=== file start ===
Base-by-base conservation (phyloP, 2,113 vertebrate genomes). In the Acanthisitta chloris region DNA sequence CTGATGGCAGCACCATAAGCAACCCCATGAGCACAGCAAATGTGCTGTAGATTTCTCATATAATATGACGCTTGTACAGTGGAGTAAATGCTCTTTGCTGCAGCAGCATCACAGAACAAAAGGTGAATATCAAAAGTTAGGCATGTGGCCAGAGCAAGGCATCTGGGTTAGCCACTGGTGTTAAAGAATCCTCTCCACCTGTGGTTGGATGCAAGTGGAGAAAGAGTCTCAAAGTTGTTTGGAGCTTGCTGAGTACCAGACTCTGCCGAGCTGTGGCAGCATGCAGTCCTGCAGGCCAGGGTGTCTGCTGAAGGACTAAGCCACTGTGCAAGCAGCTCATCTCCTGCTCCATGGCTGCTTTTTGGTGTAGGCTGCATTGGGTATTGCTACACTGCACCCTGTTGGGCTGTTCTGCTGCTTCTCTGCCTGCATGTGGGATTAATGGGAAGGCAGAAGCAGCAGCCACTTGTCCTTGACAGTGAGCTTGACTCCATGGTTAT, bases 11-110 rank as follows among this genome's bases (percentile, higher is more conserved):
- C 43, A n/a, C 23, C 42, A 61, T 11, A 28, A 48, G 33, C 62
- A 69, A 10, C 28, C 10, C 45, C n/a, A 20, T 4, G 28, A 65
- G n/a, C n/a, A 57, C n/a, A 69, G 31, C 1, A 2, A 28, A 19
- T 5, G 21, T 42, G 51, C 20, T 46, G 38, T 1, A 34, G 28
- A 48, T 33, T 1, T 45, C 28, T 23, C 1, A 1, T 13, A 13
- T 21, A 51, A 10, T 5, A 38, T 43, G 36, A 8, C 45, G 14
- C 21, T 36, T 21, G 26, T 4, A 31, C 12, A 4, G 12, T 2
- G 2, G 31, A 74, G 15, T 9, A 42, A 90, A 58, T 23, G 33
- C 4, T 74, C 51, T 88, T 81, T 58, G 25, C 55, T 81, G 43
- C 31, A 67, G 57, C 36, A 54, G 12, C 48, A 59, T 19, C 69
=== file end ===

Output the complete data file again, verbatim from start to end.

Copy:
Base-by-base conservation (phyloP, 2,113 vertebrate genomes). In the Acanthisitta chloris region DNA sequence CTGATGGCAGCACCATAAGCAACCCCATGAGCACAGCAAATGTGCTGTAGATTTCTCATATAATATGACGCTTGTACAGTGGAGTAAATGCTCTTTGCTGCAGCAGCATCACAGAACAAAAGGTGAATATCAAAAGTTAGGCATGTGGCCAGAGCAAGGCATCTGGGTTAGCCACTGGTGTTAAAGAATCCTCTCCACCTGTGGTTGGATGCAAGTGGAGAAAGAGTCTCAAAGTTGTTTGGAGCTTGCTGAGTACCAGACTCTGCCGAGCTGTGGCAGCATGCAGTCCTGCAGGCCAGGGTGTCTGCTGAAGGACTAAGCCACTGTGCAAGCAGCTCATCTCCTGCTCCATGGCTGCTTTTTGGTGTAGGCTGCATTGGGTATTGCTACACTGCACCCTGTTGGGCTGTTCTGCTGCTTCTCTGCCTGCATGTGGGATTAATGGGAAGGCAGAAGCAGCAGCCACTTGTCCTTGACAGTGAGCTTGACTCCATGGTTAT, bases 11-110 rank as follows among this genome's bases (percentile, higher is more conserved):
- C 43, A n/a, C 23, C 42, A 61, T 11, A 28, A 48, G 33, C 62
- A 69, A 10, C 28, C 10, C 45, C n/a, A 20, T 4, G 28, A 65
- G n/a, C n/a, A 57, C n/a, A 69, G 31, C 1, A 2, A 28, A 19
- T 5, G 21, T 42, G 51, C 20, T 46, G 38, T 1, A 34, G 28
- A 48, T 33, T 1, T 45, C 28, T 23, C 1, A 1, T 13, A 13
- T 21, A 51, A 10, T 5, A 38, T 43, G 36, A 8, C 45, G 14
- C 21, T 36, T 21, G 26, T 4, A 31, C 12, A 4, G 12, T 2
- G 2, G 31, A 74, G 15, T 9, A 42, A 90, A 58, T 23, G 33
- C 4, T 74, C 51, T 88, T 81, T 58, G 25, C 55, T 81, G 43
- C 31, A 67, G 57, C 36, A 54, G 12, C 48, A 59, T 19, C 69